The Phillies are in St. Louis right now. I'm sitting on a black recliner watching MSNBC. Paul Hagen is covering the Cardinals series, and the various subplots that are hovering around the Phillies. Number one thing I'm interested in? What will become of J.A. Happ, and how will he affect the Phillies starting rotation? In today's paper, we detailed what seems to be the growing sense that something is going to happen with the club's pitchers in the near future. Granted, there is still a chance that everything remains as is - Hamels, Blanton, Myers, Moyer, Kendrick - and Happ either remains with the team as a reliever or is sent back down to Lehigh Valley. But if that does happen, none of the Phillies' public comments or actions over the past week will make much sense.
Think about it: Pat Gillick said the team was on the verge of acquiring a starting pitcher yesterday. That means they obviously were planning on booting somebody from the rotation. Or at least temporarily replacing him. That's fact, at least if you take Gillick at his word on the scuttled trade. Even after the trade deadline passed and the Phillies were unable to pull off a deal, Gillick said the team was pondering an "adjustment" that would remove Happ from the bullpen. But there are only two options: Send Happ back to Lehigh Valley and let him start, or give him a start here at the big league level. Gillick indicated he was referring to the latter rather than the former.
Which leaves the question: who goes?
It isn't Cole Hamels, obviously. It's hard to believe it would be Jamie Moyer, who has been the team's most consistent pitcher the past month and shows no signs of slowing down. The obvious answer would be Brett Myers, but a club source yesterday said that wasn't an option. Not only have the Phillies spent so much time and energy convincing Myers that he is and can be a capable major league starter, but he has actually pitched relatively well in his first two starts since returning from the minors. In fact, in his most recent start, he was flat out dominant.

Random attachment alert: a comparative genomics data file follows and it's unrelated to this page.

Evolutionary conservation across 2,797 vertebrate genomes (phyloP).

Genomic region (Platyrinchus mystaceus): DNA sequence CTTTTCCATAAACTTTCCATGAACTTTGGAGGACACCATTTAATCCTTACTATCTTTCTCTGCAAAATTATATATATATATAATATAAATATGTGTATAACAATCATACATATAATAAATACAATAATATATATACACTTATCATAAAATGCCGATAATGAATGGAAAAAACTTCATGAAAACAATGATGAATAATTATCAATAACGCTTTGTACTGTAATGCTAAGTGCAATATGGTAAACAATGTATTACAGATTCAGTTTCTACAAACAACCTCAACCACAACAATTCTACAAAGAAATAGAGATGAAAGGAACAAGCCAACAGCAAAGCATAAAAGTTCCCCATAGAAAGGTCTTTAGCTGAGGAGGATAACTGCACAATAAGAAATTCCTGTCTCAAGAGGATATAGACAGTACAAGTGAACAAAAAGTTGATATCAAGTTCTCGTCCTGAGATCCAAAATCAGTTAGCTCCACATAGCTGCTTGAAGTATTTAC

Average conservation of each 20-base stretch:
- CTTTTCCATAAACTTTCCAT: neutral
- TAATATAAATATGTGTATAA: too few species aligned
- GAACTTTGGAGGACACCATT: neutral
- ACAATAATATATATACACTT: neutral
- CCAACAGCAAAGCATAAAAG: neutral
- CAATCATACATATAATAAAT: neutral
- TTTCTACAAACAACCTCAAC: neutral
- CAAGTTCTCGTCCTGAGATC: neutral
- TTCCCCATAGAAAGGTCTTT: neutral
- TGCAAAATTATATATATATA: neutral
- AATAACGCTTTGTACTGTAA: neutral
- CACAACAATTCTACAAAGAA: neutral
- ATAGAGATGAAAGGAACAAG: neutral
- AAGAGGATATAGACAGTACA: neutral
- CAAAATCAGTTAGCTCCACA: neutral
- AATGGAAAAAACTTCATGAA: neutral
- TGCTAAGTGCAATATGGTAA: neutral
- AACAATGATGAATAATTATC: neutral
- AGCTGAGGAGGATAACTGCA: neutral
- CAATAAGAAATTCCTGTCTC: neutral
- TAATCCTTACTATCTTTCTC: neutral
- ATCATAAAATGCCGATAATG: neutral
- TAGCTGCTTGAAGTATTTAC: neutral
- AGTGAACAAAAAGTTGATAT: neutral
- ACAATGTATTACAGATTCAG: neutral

So it isn't Hamels, it isn't Moyer, and it isn't Myers.
That leaves Kyle Kendrick or Joe Blanton. Kendrick has pitched well all season, save for a couple of hiccups, and the Phillies seem to win every time he takes the mound. So he doesn't seem like he'd be an option at all.
So could it be Blanton, the man whom the team traded away a couple prospects for just a couple weeks ago? Or, take a deep breath, a six-man rotation for a couple of weeks?
Neith of them may make sense on the surface, but to play devil's advocate, you need to find a way to figure out what you have in Happ. If Charlie Manuel and Rich Dubee look at their rotation and say: look, J.A. Happ might not be the answer. He might have just had a couple of good starts. But what if he is the legit No. 2/No. 3 starter the team has been searching for? Everything Manuel has said over the past week indicates he feels like he needs to bolster the rotation, or at least figure out what his best possible comination is for the stretch run. I can't count the number of times he has brought up the Mets' rotation, how Oliver Perez and Mike Pelfrey have both been outstanding behind John Maine and Johan Santana. He almost speaks with a bit of envy.
Even if the Phillies were to bounce a current starter to the bullpen, they could always bring him back if Happ falters. One thing is clear: the team did not promote him to be a reliever.
My head hurts now. . .
On to the trade deadline:
Jayson Stark thinks the Phillies, along with the rest of the NL East, were losers at the deadline.
Jon Heyman doesn't mention the Phillies, but says the Mets came up short.
Here are Fox Sports' thoughts.
Paul Hagen grades them all, and gives the Phillies a C.
Feel free to grade away. . .